You can't spell "misty water-colored memories" without MLS

Yeah, so, about the Belgium game.  Like many of you, I arrived home to find a DVR full of NASCAR.  And while the ideal move would have been to skip over to ESPN3 and see the match...what I did was, I read some reports of the game.  A lot of reports.  A lot of opinions.  Many posted by you yourselves. And, to be perfectly honest, you guys didn't make the game sound terribly appetizing.  Hey, that's it, I'll blame you.  If you had made the game sound entertaining, I'd have watched.  This is all your fault.

There's some talk about when Klinsmann's honeymoon should be over.  There's an easy enough answer - World Cup qualifying.  We'll be up against crummy teams we should murderize.

If you can't wait that long, then there's always January.  Klinsmann will have weeks in Carson with a picked squad.  Even if some of the better players will be busy in Europe, the MLS players picked so far have been by and large adequate.  I expect very, very solid performances in next year's January and February friendlies.  Until then, I'm not going to worry that in consecutive games, Landon Donovan and Clint Dempsey, our most important players, seemed to have taken deep satisfying gulps from the dark blue waters of the River Suck.  (Well, maybe Dempsey was great against Belgium, and has gotten some bad press.  It's just so much easier to follow the conventional wisdom than it is to make the extra effort to make an informed decision.  You understand, don't you?  Good.)  (Landon scored tonight for the Galaxy anyway, and since US games won't count at all for months and months, I'm so much more concerned about club than country right now, it's not even funny.)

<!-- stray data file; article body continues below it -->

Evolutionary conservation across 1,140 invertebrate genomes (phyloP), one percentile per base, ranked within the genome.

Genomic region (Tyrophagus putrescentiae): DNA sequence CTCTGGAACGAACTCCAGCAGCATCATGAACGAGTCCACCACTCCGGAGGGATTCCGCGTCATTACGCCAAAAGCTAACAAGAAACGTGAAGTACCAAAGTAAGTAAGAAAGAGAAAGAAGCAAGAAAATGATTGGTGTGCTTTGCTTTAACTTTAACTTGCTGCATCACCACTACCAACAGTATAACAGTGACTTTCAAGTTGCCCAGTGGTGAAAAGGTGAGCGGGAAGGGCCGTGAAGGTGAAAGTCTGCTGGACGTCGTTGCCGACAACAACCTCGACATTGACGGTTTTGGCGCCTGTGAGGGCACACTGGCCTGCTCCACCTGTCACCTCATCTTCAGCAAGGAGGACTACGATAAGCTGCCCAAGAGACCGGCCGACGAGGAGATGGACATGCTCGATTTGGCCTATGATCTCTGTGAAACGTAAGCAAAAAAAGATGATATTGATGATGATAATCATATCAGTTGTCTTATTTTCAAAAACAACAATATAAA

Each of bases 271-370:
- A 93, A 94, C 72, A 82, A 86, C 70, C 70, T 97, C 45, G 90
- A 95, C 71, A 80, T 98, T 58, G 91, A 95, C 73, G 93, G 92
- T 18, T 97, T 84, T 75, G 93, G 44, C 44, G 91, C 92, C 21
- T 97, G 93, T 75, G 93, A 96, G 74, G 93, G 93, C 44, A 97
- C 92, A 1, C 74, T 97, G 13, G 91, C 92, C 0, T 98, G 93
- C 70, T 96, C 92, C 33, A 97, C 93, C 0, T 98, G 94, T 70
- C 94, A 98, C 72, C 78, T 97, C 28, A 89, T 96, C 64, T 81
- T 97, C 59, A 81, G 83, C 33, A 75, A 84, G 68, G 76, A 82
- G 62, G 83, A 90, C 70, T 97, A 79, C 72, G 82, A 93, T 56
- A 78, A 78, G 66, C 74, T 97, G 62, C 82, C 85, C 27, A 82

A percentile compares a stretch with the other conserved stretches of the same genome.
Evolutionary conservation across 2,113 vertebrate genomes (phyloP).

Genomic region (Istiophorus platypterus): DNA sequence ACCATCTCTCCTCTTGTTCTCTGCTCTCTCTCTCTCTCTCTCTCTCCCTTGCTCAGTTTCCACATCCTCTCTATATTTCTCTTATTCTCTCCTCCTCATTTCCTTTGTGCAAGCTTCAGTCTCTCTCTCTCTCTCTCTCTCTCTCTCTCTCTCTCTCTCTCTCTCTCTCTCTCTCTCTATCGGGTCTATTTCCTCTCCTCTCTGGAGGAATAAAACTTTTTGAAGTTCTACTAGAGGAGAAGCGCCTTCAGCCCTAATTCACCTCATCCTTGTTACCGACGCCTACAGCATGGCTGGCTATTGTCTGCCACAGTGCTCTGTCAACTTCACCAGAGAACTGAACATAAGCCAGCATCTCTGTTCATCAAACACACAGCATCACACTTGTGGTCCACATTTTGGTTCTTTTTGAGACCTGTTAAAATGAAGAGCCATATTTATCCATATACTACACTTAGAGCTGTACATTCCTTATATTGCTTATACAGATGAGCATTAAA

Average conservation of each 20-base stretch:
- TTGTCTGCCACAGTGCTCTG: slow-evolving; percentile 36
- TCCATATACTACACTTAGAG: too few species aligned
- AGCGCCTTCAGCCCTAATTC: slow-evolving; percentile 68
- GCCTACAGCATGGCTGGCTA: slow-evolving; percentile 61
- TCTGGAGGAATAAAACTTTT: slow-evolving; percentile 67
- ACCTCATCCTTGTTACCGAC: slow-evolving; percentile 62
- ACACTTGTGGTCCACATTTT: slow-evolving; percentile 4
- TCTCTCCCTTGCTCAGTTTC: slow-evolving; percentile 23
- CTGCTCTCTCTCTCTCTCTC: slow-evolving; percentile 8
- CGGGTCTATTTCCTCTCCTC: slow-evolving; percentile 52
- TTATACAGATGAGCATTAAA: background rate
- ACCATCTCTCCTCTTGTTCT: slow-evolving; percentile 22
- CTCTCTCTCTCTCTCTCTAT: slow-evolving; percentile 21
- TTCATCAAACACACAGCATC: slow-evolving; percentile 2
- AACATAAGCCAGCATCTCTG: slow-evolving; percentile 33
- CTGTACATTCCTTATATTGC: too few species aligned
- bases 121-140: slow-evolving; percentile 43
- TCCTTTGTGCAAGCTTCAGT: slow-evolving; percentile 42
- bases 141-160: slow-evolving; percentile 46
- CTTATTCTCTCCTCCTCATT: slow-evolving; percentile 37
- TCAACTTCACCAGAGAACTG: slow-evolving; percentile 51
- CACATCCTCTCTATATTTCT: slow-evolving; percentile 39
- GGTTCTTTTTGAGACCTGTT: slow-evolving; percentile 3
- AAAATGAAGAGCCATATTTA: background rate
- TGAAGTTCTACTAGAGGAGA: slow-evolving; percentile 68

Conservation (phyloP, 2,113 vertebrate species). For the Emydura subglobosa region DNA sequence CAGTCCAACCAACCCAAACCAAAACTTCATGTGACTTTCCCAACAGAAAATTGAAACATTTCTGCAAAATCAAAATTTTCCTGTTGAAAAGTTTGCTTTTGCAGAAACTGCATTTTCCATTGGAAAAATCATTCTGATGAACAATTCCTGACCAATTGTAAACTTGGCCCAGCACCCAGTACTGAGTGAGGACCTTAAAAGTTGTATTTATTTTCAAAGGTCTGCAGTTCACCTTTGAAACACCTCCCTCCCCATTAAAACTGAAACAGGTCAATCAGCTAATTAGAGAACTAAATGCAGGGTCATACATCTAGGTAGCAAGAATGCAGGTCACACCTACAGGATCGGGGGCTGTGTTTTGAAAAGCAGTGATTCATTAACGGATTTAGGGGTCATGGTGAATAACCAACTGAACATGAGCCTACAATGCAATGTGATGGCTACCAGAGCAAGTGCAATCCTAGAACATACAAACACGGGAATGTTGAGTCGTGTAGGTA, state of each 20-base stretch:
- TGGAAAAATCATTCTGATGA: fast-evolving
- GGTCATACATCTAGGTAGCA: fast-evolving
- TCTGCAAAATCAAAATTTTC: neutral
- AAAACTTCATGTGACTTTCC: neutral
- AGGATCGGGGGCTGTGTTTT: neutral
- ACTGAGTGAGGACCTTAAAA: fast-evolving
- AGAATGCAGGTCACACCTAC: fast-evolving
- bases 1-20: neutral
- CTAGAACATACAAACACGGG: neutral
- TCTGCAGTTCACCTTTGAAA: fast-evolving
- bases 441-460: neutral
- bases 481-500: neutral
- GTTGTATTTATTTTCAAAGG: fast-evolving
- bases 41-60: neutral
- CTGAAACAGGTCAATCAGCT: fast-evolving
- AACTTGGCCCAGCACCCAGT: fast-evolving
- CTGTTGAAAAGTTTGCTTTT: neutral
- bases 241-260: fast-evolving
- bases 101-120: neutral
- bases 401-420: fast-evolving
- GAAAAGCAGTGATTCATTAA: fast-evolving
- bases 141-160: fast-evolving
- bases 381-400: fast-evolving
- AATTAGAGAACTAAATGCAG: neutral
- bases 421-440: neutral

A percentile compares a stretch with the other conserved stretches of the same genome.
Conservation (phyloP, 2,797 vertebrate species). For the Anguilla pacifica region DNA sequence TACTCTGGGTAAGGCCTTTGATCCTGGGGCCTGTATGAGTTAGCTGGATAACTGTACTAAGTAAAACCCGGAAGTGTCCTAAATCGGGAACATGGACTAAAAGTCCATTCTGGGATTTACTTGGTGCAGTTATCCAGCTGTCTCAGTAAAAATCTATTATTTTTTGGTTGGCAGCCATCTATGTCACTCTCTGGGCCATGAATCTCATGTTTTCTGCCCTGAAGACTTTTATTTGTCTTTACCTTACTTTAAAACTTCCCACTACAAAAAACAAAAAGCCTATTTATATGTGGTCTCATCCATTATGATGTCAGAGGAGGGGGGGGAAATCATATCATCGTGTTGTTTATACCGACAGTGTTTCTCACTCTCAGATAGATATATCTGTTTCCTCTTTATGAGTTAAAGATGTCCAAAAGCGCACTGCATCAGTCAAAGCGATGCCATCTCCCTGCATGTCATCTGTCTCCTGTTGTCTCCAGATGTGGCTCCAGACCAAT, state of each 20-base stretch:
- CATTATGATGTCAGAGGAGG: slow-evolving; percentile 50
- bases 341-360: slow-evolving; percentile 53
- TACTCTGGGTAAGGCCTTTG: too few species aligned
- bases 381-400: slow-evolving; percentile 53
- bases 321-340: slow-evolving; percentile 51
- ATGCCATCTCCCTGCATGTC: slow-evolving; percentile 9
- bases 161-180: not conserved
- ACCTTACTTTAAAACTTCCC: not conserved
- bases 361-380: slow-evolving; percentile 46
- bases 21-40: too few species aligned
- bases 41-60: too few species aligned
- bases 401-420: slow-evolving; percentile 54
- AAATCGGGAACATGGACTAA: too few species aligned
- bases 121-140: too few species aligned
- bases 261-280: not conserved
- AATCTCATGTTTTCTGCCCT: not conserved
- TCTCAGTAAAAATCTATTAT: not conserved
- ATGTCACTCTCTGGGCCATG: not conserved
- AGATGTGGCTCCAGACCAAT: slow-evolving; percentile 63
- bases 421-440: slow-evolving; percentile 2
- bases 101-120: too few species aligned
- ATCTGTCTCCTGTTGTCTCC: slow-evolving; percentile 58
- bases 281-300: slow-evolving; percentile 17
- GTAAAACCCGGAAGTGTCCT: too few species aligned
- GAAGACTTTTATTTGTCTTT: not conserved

So let's talk about something I care about.

DJ Walker is on the Dallas branch office of the Worldwide Leader, and he had this to say about, well, all of us:

Our soccer culture has developed differently. In the United States, to be a soccer fan is to be a lonely island in a sea of indifference. We grew up desperately searching for soccer (if I may mix my metaphors a bit) like a thirsty man seeking water. We are not picky about which oasis we find.

So, when we find other people who share our obsession, our first impulse is to befriend them, not to beat them with a blunt object. When I see the Cauldron, or any other MLS supporters group, I don’t see enemies, I see friends who root for a different team. I’ve had similar experiences with supporters groups from Colorado, New England, Chicago, San Jose, heck even Houston. The few times the Inferno has had a bit of trouble in Houston, it hasn’t been with the Supporters, but with small groups of young punks who think wearing the same color shirt makes them tough guys. Half the time, when you meet the supporters of other teams, either on the road or at Pizza Hut Park, you already know them from BigSoccer or Sam’s Army. It’s like a big extended family of soccer nerds, no matter where you go in the League. For those of us of a certain age (though we’d never say it out loud) in some corner of our minds we’re fans of MLS as much as of our own teams. That’s because we remember the old days, when there was no soccer. If you’re old enough, you’ve lived through the implosion of the NASL and 40 years of failing to qualify for the World Cup. Having a successful, stable league and a strong National Team, well, it’s hard to even describe how nice it is. That’s why we don’t have time to hate other Supporters; we’re too busy looking around wondering if this is all actually for real.